Budapest, the sum of Buda and Pest is more than the whole.

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A bit about Budapest, including where to go and what to eat. 

We arrived early and are happy to be able to check in at our AirBnB appartment. We were forced to change our schedule due to an additional stop in Zagreb we did not know that our bus would take. So, from the gas station at the border, we took a taxi, then a train back to Ljubljana and then luckily we got 4 available seats at 23 pm to Budapest. 


 Great location and size of the apartment,  we had a nice ample room with a double bed and the living room with a sofa bed, the kitchen with all main appliances. 







Vörösmarty was our meeting point at 230pm. We then started the free 2,5 h guided tour of the city. 


The history of the city begins with a celtic settlement, then on the 9th c. Hungarians arrived and in the 13th c. the mongols ransacked the area, at some point the habsburgs ruled this area and later on it separated and had portions controlled by Ottoman Turks. 


The Danube promenade.  


 View of the Danube river 







First statue after communism in the city.


TIP: Public transportation, buy a 24 h pass, never go online on a non validated ticket, do not cross the street outside the zebra lines, there are big fines.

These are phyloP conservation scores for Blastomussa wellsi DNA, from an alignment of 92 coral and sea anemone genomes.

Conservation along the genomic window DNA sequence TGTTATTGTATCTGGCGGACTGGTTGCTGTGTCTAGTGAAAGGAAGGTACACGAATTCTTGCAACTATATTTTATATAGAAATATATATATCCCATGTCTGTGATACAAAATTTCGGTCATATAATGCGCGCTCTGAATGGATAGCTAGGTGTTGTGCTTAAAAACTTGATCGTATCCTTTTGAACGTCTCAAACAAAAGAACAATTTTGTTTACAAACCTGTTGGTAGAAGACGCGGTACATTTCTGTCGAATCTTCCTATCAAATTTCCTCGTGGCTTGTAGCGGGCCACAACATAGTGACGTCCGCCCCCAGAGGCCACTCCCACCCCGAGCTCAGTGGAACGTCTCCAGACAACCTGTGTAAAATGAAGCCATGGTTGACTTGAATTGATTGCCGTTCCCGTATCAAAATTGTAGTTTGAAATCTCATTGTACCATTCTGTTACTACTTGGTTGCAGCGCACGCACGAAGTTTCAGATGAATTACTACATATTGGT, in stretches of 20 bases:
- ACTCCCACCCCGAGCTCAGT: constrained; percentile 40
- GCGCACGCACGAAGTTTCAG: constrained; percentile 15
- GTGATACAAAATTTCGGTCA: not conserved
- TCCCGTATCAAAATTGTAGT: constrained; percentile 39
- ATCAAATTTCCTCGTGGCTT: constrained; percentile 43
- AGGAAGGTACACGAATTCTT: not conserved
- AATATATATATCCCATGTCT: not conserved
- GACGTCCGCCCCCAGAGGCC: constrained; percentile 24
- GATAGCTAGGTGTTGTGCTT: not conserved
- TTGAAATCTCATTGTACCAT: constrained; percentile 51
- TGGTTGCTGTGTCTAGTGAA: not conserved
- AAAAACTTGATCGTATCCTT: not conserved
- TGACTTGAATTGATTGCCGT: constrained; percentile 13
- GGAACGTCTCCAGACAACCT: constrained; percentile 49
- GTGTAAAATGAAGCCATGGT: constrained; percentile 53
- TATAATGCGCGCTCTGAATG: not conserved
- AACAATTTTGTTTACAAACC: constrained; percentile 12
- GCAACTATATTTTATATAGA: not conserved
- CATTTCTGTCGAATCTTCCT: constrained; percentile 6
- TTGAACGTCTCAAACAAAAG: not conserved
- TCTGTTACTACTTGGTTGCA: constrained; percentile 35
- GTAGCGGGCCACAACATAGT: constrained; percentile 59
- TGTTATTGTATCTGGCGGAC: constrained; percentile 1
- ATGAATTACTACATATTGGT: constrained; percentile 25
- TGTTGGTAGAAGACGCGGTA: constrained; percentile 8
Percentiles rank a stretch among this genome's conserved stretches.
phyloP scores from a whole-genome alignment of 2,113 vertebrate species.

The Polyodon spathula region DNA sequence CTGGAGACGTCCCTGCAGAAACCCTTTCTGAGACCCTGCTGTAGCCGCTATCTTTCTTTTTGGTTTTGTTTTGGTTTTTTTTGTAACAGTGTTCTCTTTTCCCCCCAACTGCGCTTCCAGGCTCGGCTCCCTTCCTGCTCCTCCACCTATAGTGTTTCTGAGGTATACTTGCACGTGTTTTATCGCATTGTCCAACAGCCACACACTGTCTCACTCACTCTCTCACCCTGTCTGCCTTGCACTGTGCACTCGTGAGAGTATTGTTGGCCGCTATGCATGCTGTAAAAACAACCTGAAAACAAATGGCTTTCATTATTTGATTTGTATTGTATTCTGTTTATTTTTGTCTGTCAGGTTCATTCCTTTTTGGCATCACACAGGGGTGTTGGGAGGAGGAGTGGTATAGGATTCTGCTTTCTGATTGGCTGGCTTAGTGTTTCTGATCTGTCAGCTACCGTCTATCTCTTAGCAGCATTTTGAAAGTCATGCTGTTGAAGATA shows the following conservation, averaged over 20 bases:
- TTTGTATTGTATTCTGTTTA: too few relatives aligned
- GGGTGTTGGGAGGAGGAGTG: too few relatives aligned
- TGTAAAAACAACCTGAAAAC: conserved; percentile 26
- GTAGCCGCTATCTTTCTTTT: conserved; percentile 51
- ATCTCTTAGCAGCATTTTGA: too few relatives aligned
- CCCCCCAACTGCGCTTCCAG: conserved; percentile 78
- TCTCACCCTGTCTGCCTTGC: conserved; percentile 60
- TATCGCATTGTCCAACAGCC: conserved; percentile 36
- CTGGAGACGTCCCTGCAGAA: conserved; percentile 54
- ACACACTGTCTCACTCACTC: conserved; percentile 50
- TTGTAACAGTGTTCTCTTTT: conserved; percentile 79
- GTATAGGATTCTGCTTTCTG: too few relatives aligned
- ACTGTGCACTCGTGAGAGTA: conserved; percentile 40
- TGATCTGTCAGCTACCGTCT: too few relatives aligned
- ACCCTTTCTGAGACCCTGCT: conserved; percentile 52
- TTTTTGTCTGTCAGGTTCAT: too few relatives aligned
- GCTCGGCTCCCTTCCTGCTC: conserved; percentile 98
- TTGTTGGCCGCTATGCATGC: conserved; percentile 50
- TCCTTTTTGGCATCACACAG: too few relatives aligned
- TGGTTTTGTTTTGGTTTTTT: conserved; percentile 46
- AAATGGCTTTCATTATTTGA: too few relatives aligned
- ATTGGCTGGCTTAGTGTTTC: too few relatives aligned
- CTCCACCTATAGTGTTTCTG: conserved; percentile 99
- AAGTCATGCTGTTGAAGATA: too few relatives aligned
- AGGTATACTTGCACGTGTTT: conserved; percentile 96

Budapest united in 
Buda is the more rich side, more space and trees and less flat. Pest is “plain” is twice as big as Buda side. This is the side for business.

In Pest a flood destroyed the city. Church of Saint Stephen and the parliament are the only buildings taller than 30m. otherwise they are regulated.


Third stop and then to  Saint Stephen’s basilica 

Hungarians came and wanted to convert people to Roman Catholicism. 25% Christian, many could not practice their religion during communism.


The basilica is named after the first king of Hungary, Stephen. It is considered Neo-classical in its style. 



Venetian gothic building, inspired by visits to other cultures  

The city was bombarded during 106 days, so a large number of grenades has been found. 2500 have been found until now. 


Famous Hungarians:
Kubrick, Bayer, and other mathematicians. Many Nobel prize winners.

Next stop: we cross Chain bridge, bridge longest standing in the city




Gran Budapest hotel (movie must-watch) 



We head up to the top to a fantastic lookout point 


Our guide tell us how important it is to always have a passport, due to random controls.


The royal palace houses museums and history. 



The government decided to preserve this area. Excavations have found thirteen leyers.